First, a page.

Skip to main content Skip to navigation

Computer Science Colloquium

Organiser: Tom Gur

Colloquia take place fortnightly on Thursdays 14:00-15:00, Lecture Room CS1.01. They are directed towards a general computer science audience. After the talk, we convene in the staff common room for coffee/tea and informal discussions with the speaker.

Additional colloquia, titles and abstracts will be added as details become available.

Third term, 2019:

Thu 2 May, '19

14:00 - 15:00

Sarah Meiklejohn (UCL)
Title: Anonymity in Cryptocurrencies
(This talk will take place in CS1.04)
Abstract: A long line of recent research has demonstrated that existing cryptocurrencies often do not achieve the level of anonymity that users might expect they do, while at the same time another line of research has worked to increase the level of anonymity by adding new features to existing cryptocurrencies or creating entirely new cryptocurrencies. This talk will explore both of these lines of research, demonstrating both de-anonymization attacks and techniques for anonymity that achieve provably secure guarantees.
Thu 9 May, '19
14:00 - 15:00
Edith Elkind (Oxford)

Title: Fair Division of a Graph

Abstract: We consider fair allocation of indivisible items under an additional constraint: there is an undirected graph describing the relationship between the items, and each agent's share must form a connected subgraph of this graph. This framework captures, e.g., fair allocation of land plots, where the graph describes the accessibility relation among the plots. We focus on agents that have additive utilities for the items, and consider several common fair division solution concepts, such as proportionality, envy-freeness and maximin share guarantee.In particular, we prove that for acyclic graphs a maximin share allocation always exists and can be computed efficiently. We also discuss a continuous variant of this problem, where agents need to divide a collection of interconnected "cakes" and each agent's piece has to be connected, or, more generally, have a small number of connected components.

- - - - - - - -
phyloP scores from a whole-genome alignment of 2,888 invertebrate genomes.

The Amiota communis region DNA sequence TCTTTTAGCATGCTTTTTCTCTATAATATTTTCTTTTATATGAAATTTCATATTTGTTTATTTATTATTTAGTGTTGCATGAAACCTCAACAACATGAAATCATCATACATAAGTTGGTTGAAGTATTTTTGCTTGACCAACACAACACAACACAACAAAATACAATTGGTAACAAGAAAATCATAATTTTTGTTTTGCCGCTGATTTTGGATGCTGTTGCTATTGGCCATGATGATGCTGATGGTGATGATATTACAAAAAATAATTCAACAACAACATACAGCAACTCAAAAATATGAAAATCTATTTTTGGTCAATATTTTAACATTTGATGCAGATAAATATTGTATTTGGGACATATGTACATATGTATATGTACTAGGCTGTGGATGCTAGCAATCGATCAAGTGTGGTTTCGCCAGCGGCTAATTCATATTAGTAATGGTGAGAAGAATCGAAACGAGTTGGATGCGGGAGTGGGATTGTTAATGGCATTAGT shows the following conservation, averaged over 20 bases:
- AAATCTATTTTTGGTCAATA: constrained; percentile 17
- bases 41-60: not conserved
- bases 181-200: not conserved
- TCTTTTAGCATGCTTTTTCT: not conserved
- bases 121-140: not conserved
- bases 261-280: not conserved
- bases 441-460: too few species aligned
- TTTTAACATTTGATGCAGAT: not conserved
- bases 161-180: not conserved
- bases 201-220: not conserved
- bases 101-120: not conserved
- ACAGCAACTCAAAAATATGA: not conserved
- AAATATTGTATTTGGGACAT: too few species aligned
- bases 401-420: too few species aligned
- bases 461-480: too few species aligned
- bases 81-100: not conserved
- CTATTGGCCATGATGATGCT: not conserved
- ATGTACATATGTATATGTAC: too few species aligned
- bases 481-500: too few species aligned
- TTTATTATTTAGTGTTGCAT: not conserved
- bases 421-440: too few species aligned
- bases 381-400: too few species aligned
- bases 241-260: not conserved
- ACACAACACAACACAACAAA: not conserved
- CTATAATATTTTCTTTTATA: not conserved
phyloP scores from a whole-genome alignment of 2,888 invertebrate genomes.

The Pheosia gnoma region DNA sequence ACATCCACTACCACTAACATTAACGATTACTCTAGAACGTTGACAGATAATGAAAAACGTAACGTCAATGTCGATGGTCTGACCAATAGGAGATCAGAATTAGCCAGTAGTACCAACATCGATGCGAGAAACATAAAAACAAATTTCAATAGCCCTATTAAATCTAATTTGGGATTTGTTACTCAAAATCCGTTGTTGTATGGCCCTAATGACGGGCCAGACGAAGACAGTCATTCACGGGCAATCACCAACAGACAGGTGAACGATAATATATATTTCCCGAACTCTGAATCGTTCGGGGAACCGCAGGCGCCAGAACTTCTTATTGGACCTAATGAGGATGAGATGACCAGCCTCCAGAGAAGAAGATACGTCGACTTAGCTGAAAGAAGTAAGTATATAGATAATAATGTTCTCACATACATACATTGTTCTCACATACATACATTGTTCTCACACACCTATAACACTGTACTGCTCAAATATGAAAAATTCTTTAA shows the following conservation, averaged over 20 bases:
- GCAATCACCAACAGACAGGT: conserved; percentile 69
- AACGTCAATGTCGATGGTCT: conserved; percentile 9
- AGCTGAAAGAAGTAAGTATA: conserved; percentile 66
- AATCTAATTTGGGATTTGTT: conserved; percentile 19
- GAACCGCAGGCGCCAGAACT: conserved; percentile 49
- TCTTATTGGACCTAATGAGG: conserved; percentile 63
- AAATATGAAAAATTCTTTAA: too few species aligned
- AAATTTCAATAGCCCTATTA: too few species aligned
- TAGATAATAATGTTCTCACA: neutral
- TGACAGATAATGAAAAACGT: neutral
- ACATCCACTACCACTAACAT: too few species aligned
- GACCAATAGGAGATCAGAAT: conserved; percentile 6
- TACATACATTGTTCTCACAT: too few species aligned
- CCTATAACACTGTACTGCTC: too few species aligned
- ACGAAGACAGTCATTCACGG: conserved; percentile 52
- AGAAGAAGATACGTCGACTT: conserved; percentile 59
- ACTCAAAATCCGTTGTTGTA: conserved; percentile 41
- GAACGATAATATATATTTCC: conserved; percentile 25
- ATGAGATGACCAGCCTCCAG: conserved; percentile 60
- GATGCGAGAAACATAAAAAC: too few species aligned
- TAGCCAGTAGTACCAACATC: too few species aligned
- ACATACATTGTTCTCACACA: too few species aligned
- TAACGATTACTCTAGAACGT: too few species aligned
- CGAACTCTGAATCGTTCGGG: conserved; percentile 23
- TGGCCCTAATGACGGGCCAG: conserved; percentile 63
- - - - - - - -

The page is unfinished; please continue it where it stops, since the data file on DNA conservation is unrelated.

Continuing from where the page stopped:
Based on joint work with Sylvain Bouveret, Katarina Cehlarova, Ayumi Igarashi, Dominik Peters, Xiaohui Bei and Warut Suksompong

Thu 6 Jun, '19

14:00 - 15:00

Andreas Damianou (Amazon, Cambridge)

(This talk will take place in CS1.04)

Title: Probability and uncertainty in Deep Learning

Abstract:
In this talk I motivate deep learning from the perspective of probability and uncertainty. The resulting models can maintain and, crucially, communicate their degree of belief regarding their states (e.g. how certain they are in their predictions) using Bayesian inference. I will also highlight the deep Gaussian process family of approaches, which can be seen as a means of performing probabilistic, Bayesian deep learning directly in the space of functions, rather than in the space of finite parameters. Prior knowledge of deep learning is not essential to follow this talk, in fact I will offer a quick overview in the beginning.

Thu 20 Jun, '19
14:00 - 15:00
Mario Berta (Imperial College London)

Title: Quantum Technologies for Cryptography

Abstract:
The rise of quantum technologies opens exciting possibilities for performing cryptographic tasks, but it also poses new threats. On the one hand, quantum mechanical devices are the basis of a variety of novel cryptographic protocols like key distribution or secure identification, which offer a significant advantage over standard routines. On the other hand, quantum computers will render some existing cryptographic schemes insecure. The interplay between these two aspects is best understood by analysing the power of adversaries which have access to a quantum computer - quantum adversaries. In my talk, I will discuss methods to analyse the power of quantum adversaries which shine light on both aspects.

Thu 11 Jul, '19

11:00 - 12:00

Radu Calinescu (University of York)

Title: Learning, synthesis and efficient analysis of probabilistic models

Abstract:
Probabilistic modelling is a powerful tool for establishing performance, dependability and other quantitative properties of systems and processes during design, verification and at runtime. However, the usefulness of this tool depends on the accuracy of the models being analysed, on the efficiency of the analysis, and on the ability to find models corresponding to effective system and process architectures and configurations. This talk will describe how recent approaches to probabilistic model learning, analysis and synthesis address major challenges posed by these prerequisites, significantly advancing the applicability of probabilistic modelling.